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Protein responsible for drug resistance in breast cancer found

By Kieran Ball - 24 May 2011 11:9:0 GMT
Protein responsible for drug resistance in breast cancer found

Scientists at Imperial College London have identified a protein that causes tumours to become resistant to drugs used to treat breast cancer. It is thought that the protein, known as LMTK3, will now become a target for new breast cancer treatments.

Oestrogen is known to be a key promoter of breast cancers, as many tumours have oestrogen receptors on their cell surfaces, which are stimulated by the presence of the hormone. As a result, many treatments will often involve hormone-blocking drugs such as tamoxifen to inhibit the production of oestrogen. However, it has been seen that, over time, these cancers can become resistant to the drugs.

The team of researchers at Imperial managed to isolate a protein known as LMTK3, which appeared to 'enable' oestrogen production in tamoxifen-resistant cancer cells. They noted that breast cancer patients with high levels of the protein had lower survival rates and were less responsive to hormone blocking drugs. Evidence was also found that mutations in the gene responsible for LMTK3 had an impact on the survival rates for women with breast cancer.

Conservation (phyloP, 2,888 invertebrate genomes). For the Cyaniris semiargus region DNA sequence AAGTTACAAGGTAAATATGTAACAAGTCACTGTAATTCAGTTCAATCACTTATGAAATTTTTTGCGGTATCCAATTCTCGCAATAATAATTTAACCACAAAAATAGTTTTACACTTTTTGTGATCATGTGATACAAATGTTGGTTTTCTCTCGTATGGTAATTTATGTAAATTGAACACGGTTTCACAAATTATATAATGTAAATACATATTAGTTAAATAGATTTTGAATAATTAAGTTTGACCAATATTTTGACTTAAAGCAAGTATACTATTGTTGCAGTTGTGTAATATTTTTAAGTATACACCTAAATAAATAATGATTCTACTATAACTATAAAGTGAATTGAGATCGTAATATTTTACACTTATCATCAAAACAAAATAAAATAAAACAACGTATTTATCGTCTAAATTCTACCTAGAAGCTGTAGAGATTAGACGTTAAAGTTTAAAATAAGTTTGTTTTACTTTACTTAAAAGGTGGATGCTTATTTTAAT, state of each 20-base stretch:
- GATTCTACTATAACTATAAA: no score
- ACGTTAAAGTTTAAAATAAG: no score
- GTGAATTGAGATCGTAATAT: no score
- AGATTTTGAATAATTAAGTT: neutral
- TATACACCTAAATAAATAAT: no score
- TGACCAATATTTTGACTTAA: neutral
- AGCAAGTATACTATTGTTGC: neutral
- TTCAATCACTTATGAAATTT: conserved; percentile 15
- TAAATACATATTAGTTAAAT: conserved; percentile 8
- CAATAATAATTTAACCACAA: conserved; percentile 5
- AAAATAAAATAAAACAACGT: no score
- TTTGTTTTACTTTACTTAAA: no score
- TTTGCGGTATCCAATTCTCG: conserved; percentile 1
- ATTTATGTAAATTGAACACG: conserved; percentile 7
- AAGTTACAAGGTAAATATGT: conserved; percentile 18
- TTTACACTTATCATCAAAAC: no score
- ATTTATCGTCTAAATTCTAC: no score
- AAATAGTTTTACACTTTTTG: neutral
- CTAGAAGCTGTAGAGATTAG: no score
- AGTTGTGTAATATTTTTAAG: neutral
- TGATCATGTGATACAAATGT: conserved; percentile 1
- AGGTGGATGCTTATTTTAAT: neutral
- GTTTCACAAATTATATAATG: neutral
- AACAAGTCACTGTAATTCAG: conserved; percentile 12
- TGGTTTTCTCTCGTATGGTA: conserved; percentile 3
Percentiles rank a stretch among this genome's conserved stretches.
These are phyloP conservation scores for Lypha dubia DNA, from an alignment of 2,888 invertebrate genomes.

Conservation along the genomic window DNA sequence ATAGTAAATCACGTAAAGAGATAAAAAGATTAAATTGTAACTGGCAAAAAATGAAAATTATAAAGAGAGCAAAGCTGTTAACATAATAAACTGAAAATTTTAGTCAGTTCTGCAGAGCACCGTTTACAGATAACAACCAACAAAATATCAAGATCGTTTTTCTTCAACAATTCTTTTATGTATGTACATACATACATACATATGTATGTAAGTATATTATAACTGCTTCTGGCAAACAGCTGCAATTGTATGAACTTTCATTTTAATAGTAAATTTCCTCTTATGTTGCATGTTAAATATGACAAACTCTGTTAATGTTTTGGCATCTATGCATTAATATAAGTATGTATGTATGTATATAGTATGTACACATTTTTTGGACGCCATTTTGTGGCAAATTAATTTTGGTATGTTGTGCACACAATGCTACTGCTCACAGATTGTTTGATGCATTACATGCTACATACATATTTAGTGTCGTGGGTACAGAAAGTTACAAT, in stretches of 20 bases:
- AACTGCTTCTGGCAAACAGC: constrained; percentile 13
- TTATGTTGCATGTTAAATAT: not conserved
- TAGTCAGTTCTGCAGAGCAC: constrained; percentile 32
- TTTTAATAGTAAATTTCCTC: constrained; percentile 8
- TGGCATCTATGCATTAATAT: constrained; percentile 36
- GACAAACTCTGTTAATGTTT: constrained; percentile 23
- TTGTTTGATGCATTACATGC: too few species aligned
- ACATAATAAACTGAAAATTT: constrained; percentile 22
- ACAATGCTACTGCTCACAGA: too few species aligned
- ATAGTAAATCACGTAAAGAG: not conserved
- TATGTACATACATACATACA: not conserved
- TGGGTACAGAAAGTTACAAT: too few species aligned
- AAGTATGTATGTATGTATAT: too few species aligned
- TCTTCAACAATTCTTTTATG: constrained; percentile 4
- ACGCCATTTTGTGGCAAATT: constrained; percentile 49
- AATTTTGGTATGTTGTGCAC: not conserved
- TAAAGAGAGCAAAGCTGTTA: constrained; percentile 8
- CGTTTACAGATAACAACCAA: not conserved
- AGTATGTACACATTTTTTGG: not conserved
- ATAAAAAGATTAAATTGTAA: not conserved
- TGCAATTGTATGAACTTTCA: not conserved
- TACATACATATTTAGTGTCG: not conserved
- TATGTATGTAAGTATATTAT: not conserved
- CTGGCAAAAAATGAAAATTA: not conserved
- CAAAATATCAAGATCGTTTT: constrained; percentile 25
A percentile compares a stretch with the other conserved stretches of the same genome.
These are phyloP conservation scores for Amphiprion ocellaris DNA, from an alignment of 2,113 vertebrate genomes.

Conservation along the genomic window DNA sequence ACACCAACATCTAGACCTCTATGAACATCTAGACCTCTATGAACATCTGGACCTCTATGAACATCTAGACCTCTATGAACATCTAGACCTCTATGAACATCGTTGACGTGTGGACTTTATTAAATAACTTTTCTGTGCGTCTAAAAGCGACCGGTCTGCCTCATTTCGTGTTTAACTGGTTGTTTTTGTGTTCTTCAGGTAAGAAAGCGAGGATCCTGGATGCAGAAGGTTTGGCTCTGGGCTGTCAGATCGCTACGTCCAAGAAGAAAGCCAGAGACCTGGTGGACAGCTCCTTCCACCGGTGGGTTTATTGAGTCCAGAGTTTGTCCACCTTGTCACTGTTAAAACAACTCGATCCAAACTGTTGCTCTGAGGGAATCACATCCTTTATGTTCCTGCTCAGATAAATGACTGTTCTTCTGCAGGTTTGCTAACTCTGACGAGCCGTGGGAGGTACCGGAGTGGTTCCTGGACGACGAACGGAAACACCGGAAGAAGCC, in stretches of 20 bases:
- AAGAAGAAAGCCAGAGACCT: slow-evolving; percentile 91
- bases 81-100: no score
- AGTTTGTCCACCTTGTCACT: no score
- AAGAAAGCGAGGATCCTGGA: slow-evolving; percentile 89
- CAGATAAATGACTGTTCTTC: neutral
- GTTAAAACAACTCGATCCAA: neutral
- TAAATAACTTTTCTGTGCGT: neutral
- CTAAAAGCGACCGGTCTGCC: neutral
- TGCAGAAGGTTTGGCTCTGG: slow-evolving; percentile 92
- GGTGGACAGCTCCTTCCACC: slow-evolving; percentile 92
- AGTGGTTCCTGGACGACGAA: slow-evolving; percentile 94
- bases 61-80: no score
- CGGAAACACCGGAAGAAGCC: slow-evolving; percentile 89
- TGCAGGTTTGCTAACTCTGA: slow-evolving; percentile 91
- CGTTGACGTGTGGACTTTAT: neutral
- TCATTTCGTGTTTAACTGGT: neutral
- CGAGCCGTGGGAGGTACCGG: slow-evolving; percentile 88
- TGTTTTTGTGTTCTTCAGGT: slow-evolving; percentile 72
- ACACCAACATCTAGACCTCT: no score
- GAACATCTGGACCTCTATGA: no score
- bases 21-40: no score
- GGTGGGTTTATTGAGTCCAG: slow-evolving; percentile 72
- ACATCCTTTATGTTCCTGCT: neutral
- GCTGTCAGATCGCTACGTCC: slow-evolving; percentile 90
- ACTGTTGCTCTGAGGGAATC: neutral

The next logical step was to attempt to 'turn off' LMTK3. Using genetic techniques, the scientists were able to block the protein in tamoxifen-resistant cancer tissue in mice. Consequently, the tumours shrank, confirming the team's findings. Professor Justin Stebbin was quoted in the journal Nature Medicine:

''Anti-oestrogen drugs have been very successful at allowing women with breast cancer to live longer, but resistance to these drugs is a common problem. Our results suggest that the action of LMTK3 on the oestrogen receptor has a crucial role in the development of drug resistance.''

''We're now looking for drugs that can block the effects of LMTK3, which we could hopefully give to patients to prevent them from becoming resistant to hormone therapy.''

Clearly, any drugs that can block the effects of LMTK3 will boost the effectiveness of breast cancer therapies.

Unfortunately, the professor believes it will be five to ten years before safe treatments are available for humans.

However, with breast cancer being the one the most common cancers in women, not to mention one of the biggest killers, any new therapies resulting from the research will certainly be welcomed.

Image Credit: © Sven Bahren.